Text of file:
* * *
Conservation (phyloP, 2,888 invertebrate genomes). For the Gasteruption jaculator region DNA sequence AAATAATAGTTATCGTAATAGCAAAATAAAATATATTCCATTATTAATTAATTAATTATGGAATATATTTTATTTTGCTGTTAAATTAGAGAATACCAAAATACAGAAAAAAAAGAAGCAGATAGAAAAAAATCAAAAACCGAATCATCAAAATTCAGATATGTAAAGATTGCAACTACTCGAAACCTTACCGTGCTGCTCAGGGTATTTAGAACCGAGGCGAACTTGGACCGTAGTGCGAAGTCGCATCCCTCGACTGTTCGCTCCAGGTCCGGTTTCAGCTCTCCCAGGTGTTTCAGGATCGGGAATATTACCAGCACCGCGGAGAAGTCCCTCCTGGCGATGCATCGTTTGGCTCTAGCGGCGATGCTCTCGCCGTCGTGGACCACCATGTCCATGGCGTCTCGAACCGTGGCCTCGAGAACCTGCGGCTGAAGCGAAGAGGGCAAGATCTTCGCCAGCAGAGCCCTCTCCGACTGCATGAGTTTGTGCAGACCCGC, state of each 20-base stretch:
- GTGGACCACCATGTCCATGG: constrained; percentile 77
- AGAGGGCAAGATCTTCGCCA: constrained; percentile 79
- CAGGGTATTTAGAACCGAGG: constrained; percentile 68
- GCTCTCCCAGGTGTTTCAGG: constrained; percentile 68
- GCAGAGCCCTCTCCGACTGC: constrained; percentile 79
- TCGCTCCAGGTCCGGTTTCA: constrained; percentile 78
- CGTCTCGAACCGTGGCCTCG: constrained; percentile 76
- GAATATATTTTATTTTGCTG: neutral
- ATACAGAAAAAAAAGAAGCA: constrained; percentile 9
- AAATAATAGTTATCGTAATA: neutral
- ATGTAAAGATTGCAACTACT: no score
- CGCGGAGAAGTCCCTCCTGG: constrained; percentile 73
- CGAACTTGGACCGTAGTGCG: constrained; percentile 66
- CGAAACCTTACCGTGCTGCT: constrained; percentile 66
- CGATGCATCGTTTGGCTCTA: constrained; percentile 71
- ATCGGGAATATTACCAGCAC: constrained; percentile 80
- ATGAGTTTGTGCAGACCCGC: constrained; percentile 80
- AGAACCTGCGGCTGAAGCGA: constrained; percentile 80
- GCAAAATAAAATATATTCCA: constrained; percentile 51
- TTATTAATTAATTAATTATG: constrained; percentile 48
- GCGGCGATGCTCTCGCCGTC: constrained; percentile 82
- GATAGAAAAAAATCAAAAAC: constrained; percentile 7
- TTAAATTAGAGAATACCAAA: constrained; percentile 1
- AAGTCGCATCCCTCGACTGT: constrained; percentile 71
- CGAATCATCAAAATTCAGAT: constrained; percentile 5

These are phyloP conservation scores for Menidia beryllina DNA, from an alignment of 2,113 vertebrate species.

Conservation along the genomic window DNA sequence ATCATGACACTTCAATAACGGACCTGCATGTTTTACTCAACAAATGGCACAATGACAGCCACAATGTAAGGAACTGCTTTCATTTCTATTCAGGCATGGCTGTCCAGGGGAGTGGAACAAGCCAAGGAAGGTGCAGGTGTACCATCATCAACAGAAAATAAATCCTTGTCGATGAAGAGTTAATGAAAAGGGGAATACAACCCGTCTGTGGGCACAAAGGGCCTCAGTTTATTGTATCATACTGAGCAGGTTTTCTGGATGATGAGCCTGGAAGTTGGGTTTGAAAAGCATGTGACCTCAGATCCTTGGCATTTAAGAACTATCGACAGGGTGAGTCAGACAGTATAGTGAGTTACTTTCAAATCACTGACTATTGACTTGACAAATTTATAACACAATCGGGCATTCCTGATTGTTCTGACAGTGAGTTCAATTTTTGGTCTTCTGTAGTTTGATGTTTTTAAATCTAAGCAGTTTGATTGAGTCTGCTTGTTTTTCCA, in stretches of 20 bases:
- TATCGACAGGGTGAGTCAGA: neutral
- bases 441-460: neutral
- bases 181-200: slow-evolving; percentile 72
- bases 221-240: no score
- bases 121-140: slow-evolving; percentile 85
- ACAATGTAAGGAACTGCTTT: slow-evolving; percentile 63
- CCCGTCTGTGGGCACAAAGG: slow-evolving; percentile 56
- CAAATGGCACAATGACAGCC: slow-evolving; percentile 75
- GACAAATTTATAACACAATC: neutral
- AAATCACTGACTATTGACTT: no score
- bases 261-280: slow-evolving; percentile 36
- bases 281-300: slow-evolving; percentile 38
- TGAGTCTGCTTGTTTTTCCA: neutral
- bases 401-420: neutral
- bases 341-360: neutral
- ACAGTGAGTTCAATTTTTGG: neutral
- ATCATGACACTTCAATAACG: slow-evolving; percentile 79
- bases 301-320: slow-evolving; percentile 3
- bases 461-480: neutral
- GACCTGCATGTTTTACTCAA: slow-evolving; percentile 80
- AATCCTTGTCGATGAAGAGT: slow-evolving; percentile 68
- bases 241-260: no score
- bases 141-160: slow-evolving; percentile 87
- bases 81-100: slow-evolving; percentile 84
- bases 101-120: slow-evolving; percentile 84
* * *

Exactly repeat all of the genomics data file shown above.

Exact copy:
Conservation (phyloP, 2,888 invertebrate genomes). For the Gasteruption jaculator region DNA sequence AAATAATAGTTATCGTAATAGCAAAATAAAATATATTCCATTATTAATTAATTAATTATGGAATATATTTTATTTTGCTGTTAAATTAGAGAATACCAAAATACAGAAAAAAAAGAAGCAGATAGAAAAAAATCAAAAACCGAATCATCAAAATTCAGATATGTAAAGATTGCAACTACTCGAAACCTTACCGTGCTGCTCAGGGTATTTAGAACCGAGGCGAACTTGGACCGTAGTGCGAAGTCGCATCCCTCGACTGTTCGCTCCAGGTCCGGTTTCAGCTCTCCCAGGTGTTTCAGGATCGGGAATATTACCAGCACCGCGGAGAAGTCCCTCCTGGCGATGCATCGTTTGGCTCTAGCGGCGATGCTCTCGCCGTCGTGGACCACCATGTCCATGGCGTCTCGAACCGTGGCCTCGAGAACCTGCGGCTGAAGCGAAGAGGGCAAGATCTTCGCCAGCAGAGCCCTCTCCGACTGCATGAGTTTGTGCAGACCCGC, state of each 20-base stretch:
- GTGGACCACCATGTCCATGG: constrained; percentile 77
- AGAGGGCAAGATCTTCGCCA: constrained; percentile 79
- CAGGGTATTTAGAACCGAGG: constrained; percentile 68
- GCTCTCCCAGGTGTTTCAGG: constrained; percentile 68
- GCAGAGCCCTCTCCGACTGC: constrained; percentile 79
- TCGCTCCAGGTCCGGTTTCA: constrained; percentile 78
- CGTCTCGAACCGTGGCCTCG: constrained; percentile 76
- GAATATATTTTATTTTGCTG: neutral
- ATACAGAAAAAAAAGAAGCA: constrained; percentile 9
- AAATAATAGTTATCGTAATA: neutral
- ATGTAAAGATTGCAACTACT: no score
- CGCGGAGAAGTCCCTCCTGG: constrained; percentile 73
- CGAACTTGGACCGTAGTGCG: constrained; percentile 66
- CGAAACCTTACCGTGCTGCT: constrained; percentile 66
- CGATGCATCGTTTGGCTCTA: constrained; percentile 71
- ATCGGGAATATTACCAGCAC: constrained; percentile 80
- ATGAGTTTGTGCAGACCCGC: constrained; percentile 80
- AGAACCTGCGGCTGAAGCGA: constrained; percentile 80
- GCAAAATAAAATATATTCCA: constrained; percentile 51
- TTATTAATTAATTAATTATG: constrained; percentile 48
- GCGGCGATGCTCTCGCCGTC: constrained; percentile 82
- GATAGAAAAAAATCAAAAAC: constrained; percentile 7
- TTAAATTAGAGAATACCAAA: constrained; percentile 1
- AAGTCGCATCCCTCGACTGT: constrained; percentile 71
- CGAATCATCAAAATTCAGAT: constrained; percentile 5

These are phyloP conservation scores for Menidia beryllina DNA, from an alignment of 2,113 vertebrate species.

Conservation along the genomic window DNA sequence ATCATGACACTTCAATAACGGACCTGCATGTTTTACTCAACAAATGGCACAATGACAGCCACAATGTAAGGAACTGCTTTCATTTCTATTCAGGCATGGCTGTCCAGGGGAGTGGAACAAGCCAAGGAAGGTGCAGGTGTACCATCATCAACAGAAAATAAATCCTTGTCGATGAAGAGTTAATGAAAAGGGGAATACAACCCGTCTGTGGGCACAAAGGGCCTCAGTTTATTGTATCATACTGAGCAGGTTTTCTGGATGATGAGCCTGGAAGTTGGGTTTGAAAAGCATGTGACCTCAGATCCTTGGCATTTAAGAACTATCGACAGGGTGAGTCAGACAGTATAGTGAGTTACTTTCAAATCACTGACTATTGACTTGACAAATTTATAACACAATCGGGCATTCCTGATTGTTCTGACAGTGAGTTCAATTTTTGGTCTTCTGTAGTTTGATGTTTTTAAATCTAAGCAGTTTGATTGAGTCTGCTTGTTTTTCCA, in stretches of 20 bases:
- TATCGACAGGGTGAGTCAGA: neutral
- bases 441-460: neutral
- bases 181-200: slow-evolving; percentile 72
- bases 221-240: no score
- bases 121-140: slow-evolving; percentile 85
- ACAATGTAAGGAACTGCTTT: slow-evolving; percentile 63
- CCCGTCTGTGGGCACAAAGG: slow-evolving; percentile 56
- CAAATGGCACAATGACAGCC: slow-evolving; percentile 75
- GACAAATTTATAACACAATC: neutral
- AAATCACTGACTATTGACTT: no score
- bases 261-280: slow-evolving; percentile 36
- bases 281-300: slow-evolving; percentile 38
- TGAGTCTGCTTGTTTTTCCA: neutral
- bases 401-420: neutral
- bases 341-360: neutral
- ACAGTGAGTTCAATTTTTGG: neutral
- ATCATGACACTTCAATAACG: slow-evolving; percentile 79
- bases 301-320: slow-evolving; percentile 3
- bases 461-480: neutral
- GACCTGCATGTTTTACTCAA: slow-evolving; percentile 80
- AATCCTTGTCGATGAAGAGT: slow-evolving; percentile 68
- bases 241-260: no score
- bases 141-160: slow-evolving; percentile 87
- bases 81-100: slow-evolving; percentile 84
- bases 101-120: slow-evolving; percentile 84